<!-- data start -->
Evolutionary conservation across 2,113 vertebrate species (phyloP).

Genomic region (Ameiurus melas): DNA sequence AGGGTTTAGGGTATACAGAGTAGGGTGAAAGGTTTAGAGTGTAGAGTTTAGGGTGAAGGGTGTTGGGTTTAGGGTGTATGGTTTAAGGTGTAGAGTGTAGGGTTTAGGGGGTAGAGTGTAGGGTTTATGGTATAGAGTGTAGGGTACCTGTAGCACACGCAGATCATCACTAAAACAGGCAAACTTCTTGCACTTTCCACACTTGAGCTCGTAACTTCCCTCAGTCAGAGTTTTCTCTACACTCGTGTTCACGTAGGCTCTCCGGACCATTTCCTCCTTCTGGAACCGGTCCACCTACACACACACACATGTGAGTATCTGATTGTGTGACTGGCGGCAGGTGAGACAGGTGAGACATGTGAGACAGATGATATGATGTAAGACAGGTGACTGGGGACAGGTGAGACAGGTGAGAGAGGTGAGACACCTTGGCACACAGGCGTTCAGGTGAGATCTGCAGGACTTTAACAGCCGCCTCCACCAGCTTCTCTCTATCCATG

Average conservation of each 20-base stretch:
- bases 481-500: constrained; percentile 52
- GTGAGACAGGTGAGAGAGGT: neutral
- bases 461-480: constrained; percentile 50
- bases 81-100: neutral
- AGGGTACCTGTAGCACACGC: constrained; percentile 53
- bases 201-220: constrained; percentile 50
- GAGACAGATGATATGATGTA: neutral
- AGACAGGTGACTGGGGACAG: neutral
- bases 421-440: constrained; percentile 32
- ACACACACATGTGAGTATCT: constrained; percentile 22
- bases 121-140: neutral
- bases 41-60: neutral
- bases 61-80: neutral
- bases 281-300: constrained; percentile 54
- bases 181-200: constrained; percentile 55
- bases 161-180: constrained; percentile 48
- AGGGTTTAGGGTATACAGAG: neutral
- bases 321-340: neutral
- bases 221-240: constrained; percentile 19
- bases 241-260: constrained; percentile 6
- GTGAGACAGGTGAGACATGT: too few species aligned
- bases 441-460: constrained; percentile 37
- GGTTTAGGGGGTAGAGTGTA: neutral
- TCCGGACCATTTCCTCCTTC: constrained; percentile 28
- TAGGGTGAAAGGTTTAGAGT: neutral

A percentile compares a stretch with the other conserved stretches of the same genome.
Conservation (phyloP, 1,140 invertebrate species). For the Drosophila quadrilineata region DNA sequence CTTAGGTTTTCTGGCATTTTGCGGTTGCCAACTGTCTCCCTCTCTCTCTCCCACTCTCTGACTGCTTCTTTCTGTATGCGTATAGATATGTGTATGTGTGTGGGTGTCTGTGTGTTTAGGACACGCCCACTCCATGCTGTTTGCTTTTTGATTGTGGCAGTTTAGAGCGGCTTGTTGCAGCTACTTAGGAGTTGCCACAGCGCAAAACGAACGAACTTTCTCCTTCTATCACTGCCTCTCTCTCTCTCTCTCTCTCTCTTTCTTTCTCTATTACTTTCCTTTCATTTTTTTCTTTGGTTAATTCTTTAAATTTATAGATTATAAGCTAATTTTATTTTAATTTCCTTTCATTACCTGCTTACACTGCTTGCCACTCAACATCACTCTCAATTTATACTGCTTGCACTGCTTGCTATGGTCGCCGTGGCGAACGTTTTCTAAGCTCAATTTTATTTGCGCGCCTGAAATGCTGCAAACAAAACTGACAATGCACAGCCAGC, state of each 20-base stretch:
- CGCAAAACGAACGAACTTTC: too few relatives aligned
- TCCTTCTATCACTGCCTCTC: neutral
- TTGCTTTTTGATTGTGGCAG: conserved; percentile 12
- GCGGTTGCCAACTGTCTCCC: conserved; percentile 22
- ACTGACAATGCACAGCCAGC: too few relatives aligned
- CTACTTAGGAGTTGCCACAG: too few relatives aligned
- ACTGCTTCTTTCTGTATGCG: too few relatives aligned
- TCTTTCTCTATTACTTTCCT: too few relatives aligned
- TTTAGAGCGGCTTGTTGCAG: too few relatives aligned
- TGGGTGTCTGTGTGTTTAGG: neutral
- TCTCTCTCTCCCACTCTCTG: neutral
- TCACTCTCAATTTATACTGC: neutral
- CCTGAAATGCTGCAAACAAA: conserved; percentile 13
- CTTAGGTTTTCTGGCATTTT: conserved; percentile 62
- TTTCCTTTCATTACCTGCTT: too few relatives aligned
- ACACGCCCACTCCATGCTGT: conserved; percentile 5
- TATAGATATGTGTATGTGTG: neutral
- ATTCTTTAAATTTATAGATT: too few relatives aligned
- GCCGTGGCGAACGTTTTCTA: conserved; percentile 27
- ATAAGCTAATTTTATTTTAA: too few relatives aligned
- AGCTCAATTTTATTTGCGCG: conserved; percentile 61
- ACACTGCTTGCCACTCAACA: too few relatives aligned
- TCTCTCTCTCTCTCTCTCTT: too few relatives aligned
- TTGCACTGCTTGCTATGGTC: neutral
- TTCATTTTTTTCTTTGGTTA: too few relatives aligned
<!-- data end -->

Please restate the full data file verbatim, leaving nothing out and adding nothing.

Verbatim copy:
Evolutionary conservation across 2,113 vertebrate species (phyloP).

Genomic region (Ameiurus melas): DNA sequence AGGGTTTAGGGTATACAGAGTAGGGTGAAAGGTTTAGAGTGTAGAGTTTAGGGTGAAGGGTGTTGGGTTTAGGGTGTATGGTTTAAGGTGTAGAGTGTAGGGTTTAGGGGGTAGAGTGTAGGGTTTATGGTATAGAGTGTAGGGTACCTGTAGCACACGCAGATCATCACTAAAACAGGCAAACTTCTTGCACTTTCCACACTTGAGCTCGTAACTTCCCTCAGTCAGAGTTTTCTCTACACTCGTGTTCACGTAGGCTCTCCGGACCATTTCCTCCTTCTGGAACCGGTCCACCTACACACACACACATGTGAGTATCTGATTGTGTGACTGGCGGCAGGTGAGACAGGTGAGACATGTGAGACAGATGATATGATGTAAGACAGGTGACTGGGGACAGGTGAGACAGGTGAGAGAGGTGAGACACCTTGGCACACAGGCGTTCAGGTGAGATCTGCAGGACTTTAACAGCCGCCTCCACCAGCTTCTCTCTATCCATG

Average conservation of each 20-base stretch:
- bases 481-500: constrained; percentile 52
- GTGAGACAGGTGAGAGAGGT: neutral
- bases 461-480: constrained; percentile 50
- bases 81-100: neutral
- AGGGTACCTGTAGCACACGC: constrained; percentile 53
- bases 201-220: constrained; percentile 50
- GAGACAGATGATATGATGTA: neutral
- AGACAGGTGACTGGGGACAG: neutral
- bases 421-440: constrained; percentile 32
- ACACACACATGTGAGTATCT: constrained; percentile 22
- bases 121-140: neutral
- bases 41-60: neutral
- bases 61-80: neutral
- bases 281-300: constrained; percentile 54
- bases 181-200: constrained; percentile 55
- bases 161-180: constrained; percentile 48
- AGGGTTTAGGGTATACAGAG: neutral
- bases 321-340: neutral
- bases 221-240: constrained; percentile 19
- bases 241-260: constrained; percentile 6
- GTGAGACAGGTGAGACATGT: too few species aligned
- bases 441-460: constrained; percentile 37
- GGTTTAGGGGGTAGAGTGTA: neutral
- TCCGGACCATTTCCTCCTTC: constrained; percentile 28
- TAGGGTGAAAGGTTTAGAGT: neutral

A percentile compares a stretch with the other conserved stretches of the same genome.
Conservation (phyloP, 1,140 invertebrate species). For the Drosophila quadrilineata region DNA sequence CTTAGGTTTTCTGGCATTTTGCGGTTGCCAACTGTCTCCCTCTCTCTCTCCCACTCTCTGACTGCTTCTTTCTGTATGCGTATAGATATGTGTATGTGTGTGGGTGTCTGTGTGTTTAGGACACGCCCACTCCATGCTGTTTGCTTTTTGATTGTGGCAGTTTAGAGCGGCTTGTTGCAGCTACTTAGGAGTTGCCACAGCGCAAAACGAACGAACTTTCTCCTTCTATCACTGCCTCTCTCTCTCTCTCTCTCTCTCTTTCTTTCTCTATTACTTTCCTTTCATTTTTTTCTTTGGTTAATTCTTTAAATTTATAGATTATAAGCTAATTTTATTTTAATTTCCTTTCATTACCTGCTTACACTGCTTGCCACTCAACATCACTCTCAATTTATACTGCTTGCACTGCTTGCTATGGTCGCCGTGGCGAACGTTTTCTAAGCTCAATTTTATTTGCGCGCCTGAAATGCTGCAAACAAAACTGACAATGCACAGCCAGC, state of each 20-base stretch:
- CGCAAAACGAACGAACTTTC: too few relatives aligned
- TCCTTCTATCACTGCCTCTC: neutral
- TTGCTTTTTGATTGTGGCAG: conserved; percentile 12
- GCGGTTGCCAACTGTCTCCC: conserved; percentile 22
- ACTGACAATGCACAGCCAGC: too few relatives aligned
- CTACTTAGGAGTTGCCACAG: too few relatives aligned
- ACTGCTTCTTTCTGTATGCG: too few relatives aligned
- TCTTTCTCTATTACTTTCCT: too few relatives aligned
- TTTAGAGCGGCTTGTTGCAG: too few relatives aligned
- TGGGTGTCTGTGTGTTTAGG: neutral
- TCTCTCTCTCCCACTCTCTG: neutral
- TCACTCTCAATTTATACTGC: neutral
- CCTGAAATGCTGCAAACAAA: conserved; percentile 13
- CTTAGGTTTTCTGGCATTTT: conserved; percentile 62
- TTTCCTTTCATTACCTGCTT: too few relatives aligned
- ACACGCCCACTCCATGCTGT: conserved; percentile 5
- TATAGATATGTGTATGTGTG: neutral
- ATTCTTTAAATTTATAGATT: too few relatives aligned
- GCCGTGGCGAACGTTTTCTA: conserved; percentile 27
- ATAAGCTAATTTTATTTTAA: too few relatives aligned
- AGCTCAATTTTATTTGCGCG: conserved; percentile 61
- ACACTGCTTGCCACTCAACA: too few relatives aligned
- TCTCTCTCTCTCTCTCTCTT: too few relatives aligned
- TTGCACTGCTTGCTATGGTC: neutral
- TTCATTTTTTTCTTTGGTTA: too few relatives aligned